I wanted to provide aid to parents who had decided to keep their children home even though the schools had not yet officially closed here. Fortunately, those online classes happened in the morning, when I could breathe much better than I was able to in the afternoon or evening, but even so I had to stop carrying out my own parenting and work duties for a time because I was unable to even speak properly for about six hours at a stretch.
I performed the musical therapy breathing exercises that I know so I would not begin desperately gasping for air. I also regularly dreamed of being able to use an oxygen tube during that time, but there was not enough room in the hospitals that we could visit to make such an excursion to get that equipment.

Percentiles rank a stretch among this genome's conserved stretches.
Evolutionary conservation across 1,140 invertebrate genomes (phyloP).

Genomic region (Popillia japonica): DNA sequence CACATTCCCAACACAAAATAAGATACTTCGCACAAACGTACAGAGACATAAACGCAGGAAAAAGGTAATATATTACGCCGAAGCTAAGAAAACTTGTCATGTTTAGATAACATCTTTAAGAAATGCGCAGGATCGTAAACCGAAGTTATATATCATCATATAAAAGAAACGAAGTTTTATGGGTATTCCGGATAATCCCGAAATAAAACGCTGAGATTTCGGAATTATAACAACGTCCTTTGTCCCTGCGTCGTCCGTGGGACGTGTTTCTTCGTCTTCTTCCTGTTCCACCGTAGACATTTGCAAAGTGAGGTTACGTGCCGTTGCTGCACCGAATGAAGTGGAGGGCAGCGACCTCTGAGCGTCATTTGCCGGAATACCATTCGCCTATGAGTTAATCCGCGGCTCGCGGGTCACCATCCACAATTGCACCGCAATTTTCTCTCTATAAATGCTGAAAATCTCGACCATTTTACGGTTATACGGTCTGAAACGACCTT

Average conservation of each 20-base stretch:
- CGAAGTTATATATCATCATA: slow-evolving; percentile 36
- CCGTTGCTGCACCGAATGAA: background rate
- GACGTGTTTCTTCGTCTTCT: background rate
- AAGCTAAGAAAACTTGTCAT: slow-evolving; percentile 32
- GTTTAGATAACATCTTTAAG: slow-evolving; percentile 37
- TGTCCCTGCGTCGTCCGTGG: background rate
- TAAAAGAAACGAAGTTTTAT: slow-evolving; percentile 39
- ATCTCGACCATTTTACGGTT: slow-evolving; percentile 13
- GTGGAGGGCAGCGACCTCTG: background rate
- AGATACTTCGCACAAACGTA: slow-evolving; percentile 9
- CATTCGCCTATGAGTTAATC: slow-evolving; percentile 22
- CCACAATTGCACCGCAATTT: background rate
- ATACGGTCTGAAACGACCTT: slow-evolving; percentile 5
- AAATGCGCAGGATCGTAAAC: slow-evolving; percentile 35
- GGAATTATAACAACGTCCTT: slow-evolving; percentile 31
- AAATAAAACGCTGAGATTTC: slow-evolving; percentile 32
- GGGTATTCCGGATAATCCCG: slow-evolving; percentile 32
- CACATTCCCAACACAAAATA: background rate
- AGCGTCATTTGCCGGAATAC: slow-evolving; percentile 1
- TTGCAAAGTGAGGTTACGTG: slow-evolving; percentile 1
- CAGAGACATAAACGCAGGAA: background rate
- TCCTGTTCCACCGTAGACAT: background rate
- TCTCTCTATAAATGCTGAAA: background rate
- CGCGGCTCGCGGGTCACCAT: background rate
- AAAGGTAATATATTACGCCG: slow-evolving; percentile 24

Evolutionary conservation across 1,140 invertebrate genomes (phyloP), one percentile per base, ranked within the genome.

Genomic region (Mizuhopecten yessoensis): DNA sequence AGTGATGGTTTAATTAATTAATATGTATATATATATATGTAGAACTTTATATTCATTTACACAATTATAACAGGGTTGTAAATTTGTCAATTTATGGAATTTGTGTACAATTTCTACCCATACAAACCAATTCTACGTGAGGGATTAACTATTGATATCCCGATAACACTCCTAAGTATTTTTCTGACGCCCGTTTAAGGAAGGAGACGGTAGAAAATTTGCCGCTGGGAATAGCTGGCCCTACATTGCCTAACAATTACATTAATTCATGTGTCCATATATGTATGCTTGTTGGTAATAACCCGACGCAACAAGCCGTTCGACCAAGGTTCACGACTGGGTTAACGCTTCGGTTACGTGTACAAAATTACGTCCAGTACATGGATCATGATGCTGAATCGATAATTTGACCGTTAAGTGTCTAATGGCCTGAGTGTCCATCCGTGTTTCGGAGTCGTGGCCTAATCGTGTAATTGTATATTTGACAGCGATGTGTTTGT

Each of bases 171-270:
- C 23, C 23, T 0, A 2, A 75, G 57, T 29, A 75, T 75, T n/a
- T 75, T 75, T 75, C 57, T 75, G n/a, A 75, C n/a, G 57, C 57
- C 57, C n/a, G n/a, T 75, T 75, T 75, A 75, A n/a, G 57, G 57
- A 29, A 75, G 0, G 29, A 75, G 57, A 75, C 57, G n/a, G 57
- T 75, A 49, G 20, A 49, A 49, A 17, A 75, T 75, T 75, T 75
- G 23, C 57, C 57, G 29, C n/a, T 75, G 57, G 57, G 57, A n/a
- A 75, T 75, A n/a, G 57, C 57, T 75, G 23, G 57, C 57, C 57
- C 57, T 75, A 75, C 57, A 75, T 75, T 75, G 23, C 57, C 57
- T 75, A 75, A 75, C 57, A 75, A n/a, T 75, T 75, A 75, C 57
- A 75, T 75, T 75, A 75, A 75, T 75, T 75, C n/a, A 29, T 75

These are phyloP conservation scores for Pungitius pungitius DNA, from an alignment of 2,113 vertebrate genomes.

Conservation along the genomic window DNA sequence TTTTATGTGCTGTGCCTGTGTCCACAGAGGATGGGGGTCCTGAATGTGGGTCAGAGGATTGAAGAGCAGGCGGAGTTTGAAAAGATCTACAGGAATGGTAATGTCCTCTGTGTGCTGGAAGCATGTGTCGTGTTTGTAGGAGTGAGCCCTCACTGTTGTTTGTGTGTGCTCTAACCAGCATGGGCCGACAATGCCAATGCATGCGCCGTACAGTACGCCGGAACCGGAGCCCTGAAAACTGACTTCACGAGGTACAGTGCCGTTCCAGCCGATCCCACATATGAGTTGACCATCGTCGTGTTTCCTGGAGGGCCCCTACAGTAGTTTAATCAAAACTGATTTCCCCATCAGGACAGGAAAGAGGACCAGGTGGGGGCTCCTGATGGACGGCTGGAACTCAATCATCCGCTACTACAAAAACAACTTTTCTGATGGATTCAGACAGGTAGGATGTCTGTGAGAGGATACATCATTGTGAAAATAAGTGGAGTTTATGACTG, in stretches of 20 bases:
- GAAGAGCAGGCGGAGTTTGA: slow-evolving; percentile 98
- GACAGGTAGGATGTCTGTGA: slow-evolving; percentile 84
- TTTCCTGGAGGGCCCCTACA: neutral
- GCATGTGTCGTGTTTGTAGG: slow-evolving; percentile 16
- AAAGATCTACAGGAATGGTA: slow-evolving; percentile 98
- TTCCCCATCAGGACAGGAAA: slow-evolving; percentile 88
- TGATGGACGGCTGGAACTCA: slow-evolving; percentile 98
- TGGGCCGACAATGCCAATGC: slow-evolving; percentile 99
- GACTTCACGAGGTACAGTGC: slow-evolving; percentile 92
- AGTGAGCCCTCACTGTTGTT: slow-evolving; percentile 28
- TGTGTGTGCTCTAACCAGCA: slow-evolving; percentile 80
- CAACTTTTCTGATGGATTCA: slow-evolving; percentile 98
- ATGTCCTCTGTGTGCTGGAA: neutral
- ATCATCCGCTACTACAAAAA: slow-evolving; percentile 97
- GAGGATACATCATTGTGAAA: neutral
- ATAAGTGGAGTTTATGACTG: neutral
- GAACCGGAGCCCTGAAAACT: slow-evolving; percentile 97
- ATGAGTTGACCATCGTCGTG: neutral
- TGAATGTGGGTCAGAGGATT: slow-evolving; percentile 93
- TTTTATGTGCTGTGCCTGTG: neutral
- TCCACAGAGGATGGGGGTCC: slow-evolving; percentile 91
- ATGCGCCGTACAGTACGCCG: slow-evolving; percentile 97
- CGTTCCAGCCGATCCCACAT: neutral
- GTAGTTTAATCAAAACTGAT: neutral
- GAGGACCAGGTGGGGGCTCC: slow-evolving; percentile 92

My life was never immediately in danger, so if I had gone to the hospital at that time, I would just have prevented somebody who urgently needed care from receiving it. It seems a bit embarrassing to me to describe the situation so dramatically, but unfortunately this is actually how it is here.
My wish is that everybody who believes "it can't happen to them" will read this piece. After three weeks of this illness I began to feel better, but at the same time it was clear that if a person doesn't get experience the lightest version of COVID-19 - i.e., without developing pneumonia - it takes several weeks before that person begins to function normally.
The doctor told me that it was only now, several weeks into the disease, that I would begin to cough up everything that had accumulated in my lungs. By then the local government had closed almost all businesses and instructed New Yorkers not to go outside unless it was unavoidable.